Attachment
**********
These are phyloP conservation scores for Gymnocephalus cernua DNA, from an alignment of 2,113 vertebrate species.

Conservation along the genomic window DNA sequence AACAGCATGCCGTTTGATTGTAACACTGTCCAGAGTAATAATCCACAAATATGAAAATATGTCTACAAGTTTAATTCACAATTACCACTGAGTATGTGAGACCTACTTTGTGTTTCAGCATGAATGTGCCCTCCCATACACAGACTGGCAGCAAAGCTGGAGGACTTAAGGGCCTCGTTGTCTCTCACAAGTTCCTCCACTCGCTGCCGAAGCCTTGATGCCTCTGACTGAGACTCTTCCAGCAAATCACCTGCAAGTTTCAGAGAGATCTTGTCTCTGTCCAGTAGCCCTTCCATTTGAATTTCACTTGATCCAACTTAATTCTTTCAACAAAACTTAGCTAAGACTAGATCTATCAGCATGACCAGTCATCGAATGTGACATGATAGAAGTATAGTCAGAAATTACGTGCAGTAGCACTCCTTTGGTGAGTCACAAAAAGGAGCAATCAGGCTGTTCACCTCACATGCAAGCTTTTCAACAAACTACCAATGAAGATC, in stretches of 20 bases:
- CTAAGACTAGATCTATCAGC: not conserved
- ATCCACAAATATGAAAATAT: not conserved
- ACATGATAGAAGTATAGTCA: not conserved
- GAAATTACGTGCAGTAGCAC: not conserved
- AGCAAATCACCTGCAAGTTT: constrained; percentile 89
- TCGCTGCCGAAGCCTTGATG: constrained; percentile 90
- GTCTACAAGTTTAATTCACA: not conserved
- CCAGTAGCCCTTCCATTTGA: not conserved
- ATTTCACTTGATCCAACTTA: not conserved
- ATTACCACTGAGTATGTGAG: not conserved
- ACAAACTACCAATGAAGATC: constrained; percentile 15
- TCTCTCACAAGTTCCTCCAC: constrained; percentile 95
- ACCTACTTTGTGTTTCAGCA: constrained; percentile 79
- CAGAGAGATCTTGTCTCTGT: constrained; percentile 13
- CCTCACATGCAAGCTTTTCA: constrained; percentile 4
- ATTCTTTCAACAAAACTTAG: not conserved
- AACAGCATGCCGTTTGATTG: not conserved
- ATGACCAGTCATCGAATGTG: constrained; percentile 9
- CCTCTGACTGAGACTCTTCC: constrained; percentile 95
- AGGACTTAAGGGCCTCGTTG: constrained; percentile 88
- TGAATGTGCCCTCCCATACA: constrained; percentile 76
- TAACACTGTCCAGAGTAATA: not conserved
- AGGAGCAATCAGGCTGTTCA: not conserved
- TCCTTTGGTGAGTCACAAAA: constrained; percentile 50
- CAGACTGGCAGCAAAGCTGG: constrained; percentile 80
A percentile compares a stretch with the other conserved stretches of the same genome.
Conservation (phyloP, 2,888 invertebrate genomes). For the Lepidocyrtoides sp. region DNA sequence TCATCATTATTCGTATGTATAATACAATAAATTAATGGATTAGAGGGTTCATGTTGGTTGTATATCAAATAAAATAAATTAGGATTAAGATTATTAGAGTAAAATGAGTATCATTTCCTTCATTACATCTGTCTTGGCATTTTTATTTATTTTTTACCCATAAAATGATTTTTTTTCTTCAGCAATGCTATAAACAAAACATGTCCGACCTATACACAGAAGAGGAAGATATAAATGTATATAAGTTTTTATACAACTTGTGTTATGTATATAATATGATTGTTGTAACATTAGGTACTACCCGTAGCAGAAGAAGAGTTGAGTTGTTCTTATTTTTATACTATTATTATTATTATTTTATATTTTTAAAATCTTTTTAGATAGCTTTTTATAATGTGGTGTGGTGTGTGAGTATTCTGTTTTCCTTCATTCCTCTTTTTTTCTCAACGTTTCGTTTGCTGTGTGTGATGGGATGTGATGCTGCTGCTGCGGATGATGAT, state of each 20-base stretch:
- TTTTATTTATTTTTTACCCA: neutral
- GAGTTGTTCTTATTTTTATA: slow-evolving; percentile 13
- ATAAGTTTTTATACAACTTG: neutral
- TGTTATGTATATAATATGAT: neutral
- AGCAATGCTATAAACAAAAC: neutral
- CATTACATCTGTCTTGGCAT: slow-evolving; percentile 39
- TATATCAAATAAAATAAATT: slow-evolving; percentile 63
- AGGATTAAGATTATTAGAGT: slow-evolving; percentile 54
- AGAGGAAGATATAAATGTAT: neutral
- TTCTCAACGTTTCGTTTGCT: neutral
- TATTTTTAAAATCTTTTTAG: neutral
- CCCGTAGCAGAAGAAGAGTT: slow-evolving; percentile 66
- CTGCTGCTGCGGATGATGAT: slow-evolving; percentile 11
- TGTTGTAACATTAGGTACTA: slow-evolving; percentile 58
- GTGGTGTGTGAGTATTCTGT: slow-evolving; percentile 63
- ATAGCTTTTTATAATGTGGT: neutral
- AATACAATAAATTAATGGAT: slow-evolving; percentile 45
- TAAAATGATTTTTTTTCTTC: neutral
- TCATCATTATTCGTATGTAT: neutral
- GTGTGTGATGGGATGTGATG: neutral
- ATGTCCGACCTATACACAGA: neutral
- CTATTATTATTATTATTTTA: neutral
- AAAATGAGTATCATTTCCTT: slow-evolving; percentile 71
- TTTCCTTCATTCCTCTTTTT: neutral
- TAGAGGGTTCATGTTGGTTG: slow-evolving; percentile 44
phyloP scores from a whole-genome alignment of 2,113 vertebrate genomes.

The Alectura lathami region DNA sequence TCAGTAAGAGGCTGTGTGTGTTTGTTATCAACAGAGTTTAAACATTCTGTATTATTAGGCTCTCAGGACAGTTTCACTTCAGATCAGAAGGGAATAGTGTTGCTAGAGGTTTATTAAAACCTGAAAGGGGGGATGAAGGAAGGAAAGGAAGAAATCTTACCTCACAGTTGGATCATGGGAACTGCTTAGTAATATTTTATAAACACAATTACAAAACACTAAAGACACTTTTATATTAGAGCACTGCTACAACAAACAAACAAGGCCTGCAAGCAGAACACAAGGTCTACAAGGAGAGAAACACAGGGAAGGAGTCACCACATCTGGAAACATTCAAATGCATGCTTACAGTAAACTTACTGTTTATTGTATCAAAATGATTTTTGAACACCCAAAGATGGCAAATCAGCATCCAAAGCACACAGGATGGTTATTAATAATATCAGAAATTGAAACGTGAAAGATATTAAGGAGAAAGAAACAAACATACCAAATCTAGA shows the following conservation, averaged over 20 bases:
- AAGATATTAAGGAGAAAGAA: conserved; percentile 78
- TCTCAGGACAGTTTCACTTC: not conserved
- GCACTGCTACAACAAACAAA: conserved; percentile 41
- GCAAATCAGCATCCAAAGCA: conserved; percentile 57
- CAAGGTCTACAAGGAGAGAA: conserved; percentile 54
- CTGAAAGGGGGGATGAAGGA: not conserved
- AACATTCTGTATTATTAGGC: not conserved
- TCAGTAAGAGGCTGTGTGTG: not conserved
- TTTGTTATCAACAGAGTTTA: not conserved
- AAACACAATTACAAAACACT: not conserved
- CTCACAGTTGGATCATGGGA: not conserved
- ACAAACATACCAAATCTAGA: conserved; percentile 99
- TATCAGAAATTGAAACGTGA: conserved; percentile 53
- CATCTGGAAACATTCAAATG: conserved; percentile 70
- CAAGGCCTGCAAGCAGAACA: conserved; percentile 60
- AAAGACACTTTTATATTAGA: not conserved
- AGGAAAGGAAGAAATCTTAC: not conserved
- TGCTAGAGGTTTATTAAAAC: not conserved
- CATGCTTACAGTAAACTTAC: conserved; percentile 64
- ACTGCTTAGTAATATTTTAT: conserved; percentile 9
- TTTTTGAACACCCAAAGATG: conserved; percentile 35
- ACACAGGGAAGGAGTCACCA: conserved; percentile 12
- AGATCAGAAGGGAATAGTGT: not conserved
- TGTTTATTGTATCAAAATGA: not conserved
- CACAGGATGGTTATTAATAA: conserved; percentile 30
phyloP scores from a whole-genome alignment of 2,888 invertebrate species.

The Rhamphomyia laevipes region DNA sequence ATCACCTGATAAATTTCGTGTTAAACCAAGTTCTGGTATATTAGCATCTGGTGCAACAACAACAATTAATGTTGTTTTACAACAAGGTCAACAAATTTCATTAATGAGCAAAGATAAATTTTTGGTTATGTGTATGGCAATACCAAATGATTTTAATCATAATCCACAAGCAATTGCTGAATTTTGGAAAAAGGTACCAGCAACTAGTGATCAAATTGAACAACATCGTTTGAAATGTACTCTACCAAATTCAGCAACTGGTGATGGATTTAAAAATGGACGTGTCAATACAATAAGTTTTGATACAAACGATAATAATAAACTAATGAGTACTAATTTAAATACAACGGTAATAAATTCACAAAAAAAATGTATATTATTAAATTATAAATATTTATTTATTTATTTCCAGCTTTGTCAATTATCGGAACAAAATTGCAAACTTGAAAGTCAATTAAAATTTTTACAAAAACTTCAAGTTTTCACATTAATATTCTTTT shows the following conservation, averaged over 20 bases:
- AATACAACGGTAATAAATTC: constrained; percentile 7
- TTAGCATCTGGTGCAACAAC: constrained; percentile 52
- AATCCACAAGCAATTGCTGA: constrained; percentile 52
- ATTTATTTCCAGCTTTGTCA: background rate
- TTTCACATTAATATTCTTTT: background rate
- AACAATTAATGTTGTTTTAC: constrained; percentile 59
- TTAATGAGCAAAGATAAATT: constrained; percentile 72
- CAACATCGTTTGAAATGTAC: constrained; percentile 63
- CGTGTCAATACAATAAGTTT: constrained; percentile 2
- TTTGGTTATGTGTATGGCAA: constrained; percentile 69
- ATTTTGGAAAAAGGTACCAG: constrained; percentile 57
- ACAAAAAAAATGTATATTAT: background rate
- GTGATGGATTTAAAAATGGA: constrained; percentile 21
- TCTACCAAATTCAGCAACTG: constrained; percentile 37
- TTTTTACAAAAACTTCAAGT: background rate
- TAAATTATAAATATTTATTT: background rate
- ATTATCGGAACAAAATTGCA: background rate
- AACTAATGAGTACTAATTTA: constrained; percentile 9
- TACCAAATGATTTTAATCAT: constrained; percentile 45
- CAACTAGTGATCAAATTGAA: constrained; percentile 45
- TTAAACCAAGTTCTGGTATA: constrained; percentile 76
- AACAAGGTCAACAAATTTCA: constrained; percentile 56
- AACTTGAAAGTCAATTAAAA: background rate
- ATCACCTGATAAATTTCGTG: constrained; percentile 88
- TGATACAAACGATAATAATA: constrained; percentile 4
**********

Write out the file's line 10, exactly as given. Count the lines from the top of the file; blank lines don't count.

- CCAGTAGCCCTTCCATTTGA: not conserved